W.C. Clark

W.C. Clark, "Godfather of Austin Blues," brings his R&B, soul sounds and Texas blues to the Temple CAC stage on Saturday.

Max Crace | Courtesy

W.C. Clark’s performance this Saturday at the Cultural Activities Center isn’t his first gig in Temple. “Back in the early ’70s I often played a blues club there, and at a bar downtown, too,” he recalls, “so I’m ready to come back again.”

Dubbed the “Godfather of Austin Blues and Soul,” Clark, 74, actually resides in Buda, and concertizes widely in the U.S. and internationally. He played his first club date at age16 and was promptly hired by blues legend T.D. Bell. A stint with Joe Tex and tours of the “chitlin’ circuit” alongside icons like Tyrone Davis and James Brown developed Clark’s musical virtuosity and showmanship.

Throughout much of the ’70s, Clark was associated with Jimmie and Stevie Ray Vaughan. Along with pianist Mike Kindred, Clark wrote “Cold Shot,” one of Vaughan’s biggest hits and Clark’s first platinum record. Asked about Stevie Ray, Clark speaks deliberately: “He was a seeker. He would stoop down and look at my guitar: ‘How’d you do that? What’d you do here; what’d you do there?’ Stevie was so good — a natural musician.”

After playing bass for Vaughan in the late ’70s, Clark formed his own band and worked steadily in the Austin area. The PBS show “Austin City Limits” celebrated his 50th birthday and also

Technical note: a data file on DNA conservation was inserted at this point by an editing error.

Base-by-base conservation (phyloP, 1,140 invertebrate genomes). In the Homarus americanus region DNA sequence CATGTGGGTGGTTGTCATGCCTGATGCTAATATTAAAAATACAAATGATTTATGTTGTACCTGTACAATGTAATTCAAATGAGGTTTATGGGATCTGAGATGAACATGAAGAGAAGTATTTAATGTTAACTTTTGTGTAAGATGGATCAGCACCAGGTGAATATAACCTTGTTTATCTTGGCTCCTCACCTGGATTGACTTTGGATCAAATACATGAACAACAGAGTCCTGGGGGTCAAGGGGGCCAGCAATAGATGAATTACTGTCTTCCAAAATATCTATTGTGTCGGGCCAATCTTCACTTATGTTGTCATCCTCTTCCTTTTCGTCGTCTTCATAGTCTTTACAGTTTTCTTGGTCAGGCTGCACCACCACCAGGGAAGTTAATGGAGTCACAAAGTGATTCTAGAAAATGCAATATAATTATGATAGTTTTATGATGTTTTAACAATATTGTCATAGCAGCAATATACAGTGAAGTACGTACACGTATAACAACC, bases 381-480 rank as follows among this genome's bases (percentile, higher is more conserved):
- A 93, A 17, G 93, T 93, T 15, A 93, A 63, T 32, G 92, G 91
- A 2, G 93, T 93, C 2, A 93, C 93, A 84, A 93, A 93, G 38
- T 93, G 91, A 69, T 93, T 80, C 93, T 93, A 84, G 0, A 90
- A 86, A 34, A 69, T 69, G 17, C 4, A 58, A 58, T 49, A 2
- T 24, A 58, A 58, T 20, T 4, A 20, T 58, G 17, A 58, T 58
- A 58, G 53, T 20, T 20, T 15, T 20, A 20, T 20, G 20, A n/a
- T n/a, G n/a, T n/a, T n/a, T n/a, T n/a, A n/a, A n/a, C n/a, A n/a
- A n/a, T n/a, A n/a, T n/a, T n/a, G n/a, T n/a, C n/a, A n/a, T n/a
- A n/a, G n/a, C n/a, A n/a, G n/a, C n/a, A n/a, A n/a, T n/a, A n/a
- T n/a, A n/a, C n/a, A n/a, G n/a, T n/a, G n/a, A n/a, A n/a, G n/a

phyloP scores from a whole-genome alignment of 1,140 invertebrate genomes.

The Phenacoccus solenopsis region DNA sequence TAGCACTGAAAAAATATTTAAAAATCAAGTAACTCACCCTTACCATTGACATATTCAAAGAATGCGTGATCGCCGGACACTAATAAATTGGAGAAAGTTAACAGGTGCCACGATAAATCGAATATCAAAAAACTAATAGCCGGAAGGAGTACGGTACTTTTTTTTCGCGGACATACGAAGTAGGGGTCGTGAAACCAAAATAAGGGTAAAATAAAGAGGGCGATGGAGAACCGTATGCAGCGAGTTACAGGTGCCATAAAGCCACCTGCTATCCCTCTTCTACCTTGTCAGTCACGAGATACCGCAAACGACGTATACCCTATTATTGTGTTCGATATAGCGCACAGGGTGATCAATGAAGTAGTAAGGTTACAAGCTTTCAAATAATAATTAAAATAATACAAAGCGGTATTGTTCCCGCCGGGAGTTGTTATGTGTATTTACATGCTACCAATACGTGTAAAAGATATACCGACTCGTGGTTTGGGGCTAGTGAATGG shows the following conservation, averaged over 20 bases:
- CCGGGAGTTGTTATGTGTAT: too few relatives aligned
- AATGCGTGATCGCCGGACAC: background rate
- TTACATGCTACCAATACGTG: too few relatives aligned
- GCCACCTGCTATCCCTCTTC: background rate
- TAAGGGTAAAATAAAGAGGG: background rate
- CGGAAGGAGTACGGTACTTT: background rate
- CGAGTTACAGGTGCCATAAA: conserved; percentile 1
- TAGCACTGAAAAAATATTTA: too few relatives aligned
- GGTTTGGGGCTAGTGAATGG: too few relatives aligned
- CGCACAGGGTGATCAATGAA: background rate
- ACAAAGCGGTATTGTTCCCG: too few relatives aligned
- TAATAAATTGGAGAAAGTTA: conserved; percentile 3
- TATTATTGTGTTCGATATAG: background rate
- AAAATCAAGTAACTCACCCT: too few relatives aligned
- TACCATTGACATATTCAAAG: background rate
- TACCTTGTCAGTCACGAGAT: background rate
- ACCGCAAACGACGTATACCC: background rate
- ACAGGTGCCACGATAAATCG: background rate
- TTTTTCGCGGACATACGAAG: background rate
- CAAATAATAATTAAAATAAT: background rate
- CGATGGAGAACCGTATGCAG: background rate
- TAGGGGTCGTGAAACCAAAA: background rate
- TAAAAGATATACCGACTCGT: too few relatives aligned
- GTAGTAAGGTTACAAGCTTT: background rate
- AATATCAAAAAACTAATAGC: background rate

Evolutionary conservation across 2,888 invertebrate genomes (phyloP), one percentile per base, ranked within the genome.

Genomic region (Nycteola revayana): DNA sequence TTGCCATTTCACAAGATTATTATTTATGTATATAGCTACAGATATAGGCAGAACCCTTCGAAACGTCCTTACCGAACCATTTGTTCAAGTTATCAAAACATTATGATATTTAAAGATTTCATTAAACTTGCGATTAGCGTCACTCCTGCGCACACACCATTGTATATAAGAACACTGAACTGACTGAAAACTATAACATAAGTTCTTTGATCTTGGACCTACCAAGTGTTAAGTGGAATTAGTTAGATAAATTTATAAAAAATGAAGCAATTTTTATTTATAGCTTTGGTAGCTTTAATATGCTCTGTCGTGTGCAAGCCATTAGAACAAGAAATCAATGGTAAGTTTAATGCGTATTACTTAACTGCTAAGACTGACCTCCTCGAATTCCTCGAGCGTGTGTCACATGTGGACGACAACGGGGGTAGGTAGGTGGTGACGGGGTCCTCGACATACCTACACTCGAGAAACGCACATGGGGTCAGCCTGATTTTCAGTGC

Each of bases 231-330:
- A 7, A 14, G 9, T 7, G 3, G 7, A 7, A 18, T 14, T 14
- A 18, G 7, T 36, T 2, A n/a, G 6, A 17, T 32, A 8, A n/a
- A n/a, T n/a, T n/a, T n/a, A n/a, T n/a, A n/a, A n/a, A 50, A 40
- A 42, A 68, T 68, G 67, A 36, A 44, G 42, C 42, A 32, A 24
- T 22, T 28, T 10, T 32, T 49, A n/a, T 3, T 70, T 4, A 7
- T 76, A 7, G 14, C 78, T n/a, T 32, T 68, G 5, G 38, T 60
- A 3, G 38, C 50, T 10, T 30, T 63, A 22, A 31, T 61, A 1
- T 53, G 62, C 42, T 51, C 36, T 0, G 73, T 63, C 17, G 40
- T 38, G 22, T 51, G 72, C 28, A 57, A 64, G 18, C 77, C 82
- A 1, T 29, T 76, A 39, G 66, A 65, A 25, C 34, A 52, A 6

broadcast Clark and his famous pupil, Stevie Ray Vaughan, jamming together in 2000.

A road warrior, Clark has performed at the Chicago Blues Festival, European Blues Festival, in Ottawa, Toronto, Russia and Turkey.

“I’ve seen four generation gaps,” Clark said, referring to the popularity of live blues-influenced music. “The last generation put a heavy dent in the blues. You take (Austin’s) Sixth Street — it’s not as strong as it was. There’s always new beats, new styles — then, slowly — things like jazz and blues merge back to the top.” Surprisingly, he doesn’t categorically condemn disco: “I work the soulful disco tunes into my act,” and cites “Rock Me Baby” and “Superstition” as examples.

It’s been a while, but Clark remembers those hard-scrabble club dates. “After I got off the road with Joe Tex, I played at the Austex Lounge. I got a set fee plus 80 percent of the gate.” And what was the admission fee? Laughing, he said: “Fifty cents.”

The CAC audience can expect to hear “songs from all my CDs,” Clark said. “And I’ll have them for sale, too.” He’ll be joined by bass, drums, a second guitar and saxophonist Kaz Kazanoff. The concert is billed as a two-hour event, and when he’s reminded of the time frame, he reflects. “Usually, my first set’s 90 minutes — if the gig’s two hours I’ll just play straight through. If I have the audience in the palm of my hand, I hold them there as long as I can.”

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